Although it was not disclosed, most probably Predators will be employed in Iraq as they were employed in Afghanistan: in accordance with the so-called Remote Split Operations (RSO). During RSO, aircraft is launched from a local, in theater airbase, under direct line-of-sight control of the local MGCS (Mobile Ground Control Station).

Then, by means of satellite data link, it is taken on charge and guided from Amendola. When the assigned mission is completed, it is once again handed over to a pilot in Afghanistan, who lands it back to Herat airbase. The 1-second delay introduced by the satellite link is not compatible with the most delicate phases of flight; hence, aircraft are launched and recovered in line-of-sight by the deployed MCGS (US drones use the same kind of remote control).

 

[Photo] NATO Nuclear Exercise “Steadfast Noon 2014″

Here are some images of Steadfast Noon 2014, a NATO Nuclear exercise.

With news, AIP supplements, comments all over the Internet, and photographs published on aviation websites and spotters forums across Europe, it’s not a secret that, at the end of October, Ghedi airbase, in northern Italy, hosted Steadfast Noon 2014, a yearly exercise whose aim was to train NATO units employing “special weapons” (i.e. nuclear bombs).

Tornado IDS turn

Needless to say, such exercises are routinely conducted without the aircraft carrying any bomb, since their purpose is to train the crews to load and unload nukes and to assess the participating units’ ability to safely deal with this kind of ordnance.

Turkish AF F-16 landing

In other words, Steadfast Noon exercises and Strikeval (Strike Evaluation) inspections and certifications are extremely important to ensure nuclear weapons can be properly managed should the need arise.

F-16 AV

Among the various European air arms taking part in Steadfast Noon there was also the Polish Air Force, that deployed to Ghedi its F-16 Block 52+ jets from Lask air base, in western Poland, the same airbase where U.S. F-16 are being frequently rotated.

As highlighted by the Federation of American Scientists in an article by Hans M. Kristensen, the participation of the Polish F-16s is particularly interesting since they are not believed to be assigned a nuclear strike mission under NATO nuclear policy.

F-16 RNlAF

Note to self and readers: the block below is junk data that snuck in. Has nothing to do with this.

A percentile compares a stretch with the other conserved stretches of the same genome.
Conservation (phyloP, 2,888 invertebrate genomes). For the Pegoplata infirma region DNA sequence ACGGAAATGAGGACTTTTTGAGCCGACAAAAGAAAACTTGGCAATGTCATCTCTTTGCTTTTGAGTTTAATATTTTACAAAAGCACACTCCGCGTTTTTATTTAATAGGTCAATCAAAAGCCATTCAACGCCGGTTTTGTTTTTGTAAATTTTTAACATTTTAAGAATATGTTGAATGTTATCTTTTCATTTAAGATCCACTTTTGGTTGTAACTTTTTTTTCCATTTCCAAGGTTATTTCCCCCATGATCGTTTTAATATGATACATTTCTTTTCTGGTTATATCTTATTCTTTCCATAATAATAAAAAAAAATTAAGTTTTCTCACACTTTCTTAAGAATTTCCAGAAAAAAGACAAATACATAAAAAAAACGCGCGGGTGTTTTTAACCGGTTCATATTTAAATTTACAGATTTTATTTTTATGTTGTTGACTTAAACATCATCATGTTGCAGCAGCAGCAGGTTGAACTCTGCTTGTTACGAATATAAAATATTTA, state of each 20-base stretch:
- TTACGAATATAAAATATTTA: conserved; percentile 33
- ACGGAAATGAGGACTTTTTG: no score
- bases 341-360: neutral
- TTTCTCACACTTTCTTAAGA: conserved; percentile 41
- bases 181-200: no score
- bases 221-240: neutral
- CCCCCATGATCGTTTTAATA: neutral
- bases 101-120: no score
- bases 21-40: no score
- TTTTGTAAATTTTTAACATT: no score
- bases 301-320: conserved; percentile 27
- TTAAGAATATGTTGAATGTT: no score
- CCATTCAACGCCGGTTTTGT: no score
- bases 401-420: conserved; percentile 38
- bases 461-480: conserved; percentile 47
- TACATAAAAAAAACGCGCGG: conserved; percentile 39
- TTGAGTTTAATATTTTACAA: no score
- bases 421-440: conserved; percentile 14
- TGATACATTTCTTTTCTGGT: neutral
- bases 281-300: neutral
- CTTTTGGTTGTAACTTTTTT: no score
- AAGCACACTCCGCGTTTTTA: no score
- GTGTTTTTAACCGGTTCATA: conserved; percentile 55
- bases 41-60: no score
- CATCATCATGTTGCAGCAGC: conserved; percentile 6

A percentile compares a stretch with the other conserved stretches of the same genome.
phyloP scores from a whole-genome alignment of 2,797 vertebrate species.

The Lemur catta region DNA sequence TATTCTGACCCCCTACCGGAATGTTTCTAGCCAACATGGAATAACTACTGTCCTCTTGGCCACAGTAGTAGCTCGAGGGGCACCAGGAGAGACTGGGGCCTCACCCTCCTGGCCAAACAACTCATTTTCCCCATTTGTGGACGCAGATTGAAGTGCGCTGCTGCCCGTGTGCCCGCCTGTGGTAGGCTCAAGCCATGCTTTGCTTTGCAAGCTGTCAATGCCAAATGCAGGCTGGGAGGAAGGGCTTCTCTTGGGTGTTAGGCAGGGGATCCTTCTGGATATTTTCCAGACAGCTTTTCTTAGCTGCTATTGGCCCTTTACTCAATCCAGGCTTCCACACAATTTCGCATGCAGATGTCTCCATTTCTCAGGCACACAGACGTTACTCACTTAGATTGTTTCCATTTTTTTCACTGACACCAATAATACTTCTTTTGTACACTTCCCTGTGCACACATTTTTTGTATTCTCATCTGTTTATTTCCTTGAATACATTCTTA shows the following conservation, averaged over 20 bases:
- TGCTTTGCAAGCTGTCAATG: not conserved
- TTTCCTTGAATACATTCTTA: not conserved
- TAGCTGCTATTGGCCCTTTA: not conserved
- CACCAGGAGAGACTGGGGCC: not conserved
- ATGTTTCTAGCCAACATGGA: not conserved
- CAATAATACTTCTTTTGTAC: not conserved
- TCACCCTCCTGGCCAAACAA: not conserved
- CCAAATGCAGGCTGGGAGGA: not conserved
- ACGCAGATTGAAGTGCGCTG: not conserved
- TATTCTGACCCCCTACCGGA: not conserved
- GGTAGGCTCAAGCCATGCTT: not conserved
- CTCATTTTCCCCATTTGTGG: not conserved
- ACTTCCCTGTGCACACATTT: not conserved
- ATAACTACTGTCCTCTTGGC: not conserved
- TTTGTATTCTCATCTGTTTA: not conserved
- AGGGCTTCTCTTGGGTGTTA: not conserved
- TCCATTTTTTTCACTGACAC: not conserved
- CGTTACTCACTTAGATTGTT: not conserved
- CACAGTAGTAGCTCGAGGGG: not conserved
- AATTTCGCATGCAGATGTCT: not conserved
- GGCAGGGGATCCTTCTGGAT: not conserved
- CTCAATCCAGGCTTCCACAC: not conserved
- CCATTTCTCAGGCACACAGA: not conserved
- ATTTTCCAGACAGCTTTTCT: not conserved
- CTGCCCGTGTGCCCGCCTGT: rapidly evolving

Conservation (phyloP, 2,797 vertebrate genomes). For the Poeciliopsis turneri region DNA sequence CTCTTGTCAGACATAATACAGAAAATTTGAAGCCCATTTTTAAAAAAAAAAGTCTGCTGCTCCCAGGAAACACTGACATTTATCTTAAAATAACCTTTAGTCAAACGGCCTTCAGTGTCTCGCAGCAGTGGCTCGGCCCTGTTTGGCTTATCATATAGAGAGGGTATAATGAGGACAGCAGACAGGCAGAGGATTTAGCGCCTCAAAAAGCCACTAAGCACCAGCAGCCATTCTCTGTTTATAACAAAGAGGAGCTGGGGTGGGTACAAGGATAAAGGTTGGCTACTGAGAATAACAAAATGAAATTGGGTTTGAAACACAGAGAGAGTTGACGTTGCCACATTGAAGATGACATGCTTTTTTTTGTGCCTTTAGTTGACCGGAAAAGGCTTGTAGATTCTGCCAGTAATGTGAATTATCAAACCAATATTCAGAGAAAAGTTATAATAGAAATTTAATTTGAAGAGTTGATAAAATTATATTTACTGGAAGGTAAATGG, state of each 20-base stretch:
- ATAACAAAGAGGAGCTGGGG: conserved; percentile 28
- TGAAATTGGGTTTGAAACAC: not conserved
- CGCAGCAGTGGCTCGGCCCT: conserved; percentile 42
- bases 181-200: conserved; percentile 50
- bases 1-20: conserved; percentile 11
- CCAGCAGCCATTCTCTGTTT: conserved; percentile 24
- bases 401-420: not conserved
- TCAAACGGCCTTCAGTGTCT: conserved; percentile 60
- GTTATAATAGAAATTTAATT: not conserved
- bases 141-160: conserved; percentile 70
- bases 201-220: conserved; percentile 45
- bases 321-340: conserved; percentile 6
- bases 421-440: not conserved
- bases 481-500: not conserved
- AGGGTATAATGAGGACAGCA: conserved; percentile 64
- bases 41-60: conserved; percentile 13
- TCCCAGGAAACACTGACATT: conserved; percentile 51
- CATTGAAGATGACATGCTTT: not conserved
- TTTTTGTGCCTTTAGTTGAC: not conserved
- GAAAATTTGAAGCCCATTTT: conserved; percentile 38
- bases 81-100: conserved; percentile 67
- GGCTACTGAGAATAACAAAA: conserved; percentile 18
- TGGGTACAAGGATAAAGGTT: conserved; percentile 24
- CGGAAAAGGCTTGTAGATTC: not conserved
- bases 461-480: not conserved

Anyway, in this post you can find some interesting photographs depicting the Steadfast Noon participants, from Poland, Belgium, Germany, Italy, the Netherlands, Turkey, and United States, taken by photographer Fabrizio Berni.

F-16 BAF

Tornado GAF

Image credit: Fabrizio Berni

 

Join a French Rafale jet during a reconnaissance mission over Iraq

An interesting video brings you aboard a French Rafale during a recce mission over Iraq.

Here’s a footage filmed from a French Air Force Rafale involved in a reconnaissance mission on ISIS targets over Iraq.

The video is particularly interesting as it shows the aircraft perform the ground test of the Thales AREOS Reco NG pod, the reconnaissance pod carried by Rafale F3.

The pod can take pictures both at low and high altitude at very high-speed from stand-off distance. Optical sensors rotate 180 degrees and operate in two spectral bands (visible and infrared) to capture images of day and night view.

Noteworthy, the footage shows the Rafale take fuel from the Italian Air Force Boeing KC-767 tanker deployed in Kuwait to support the US-led coalition.

H/T Giuliano Ranieri for the heads-up

 

M-346 Advanced Jet Trainer with IRIS-T air-to-air missile

M-346 Master is flying with the AIM-9 replacement: the IRIS-T missile.

Alenia Aermacchi M-346 Master advanced jet trainer has started testing a new weapon at Decimomannu airbase: the IRIS-T (Infra Red Imaging System Tail/Thrust Vector-Controlled) missile.

Developed within a German-led multinational program as a short-range air-to-air missile to replace the ageing AIM-9 Sidewinder the IRIS-T has a range of 25 km and can engage targets flying behind the launching platform thanks to an extreme close-in agility which allows turns of 60 g at a rate of 60°/s.

IRIS-T is a missile already integrated on the Eurofighter Typhoon.

Interestingly, as the top image (taken by The Aviationist’s contributor Giovanni Maduli) shows, the dummy IRIS-T missile was carried on an underwing pylon while previous tests with the AIM-9L Sidewinder were carried out with the air-to-air missiles mounted on the wing tip launchers.

The M-346 has been selected by the Italian Air Force, the Polish Air Force, the Republic of Singapore Air Force and the Israeli Air Force that will use the “Master” to replace the A-4 Skyhawks.

Image credit: Giovanni Maduli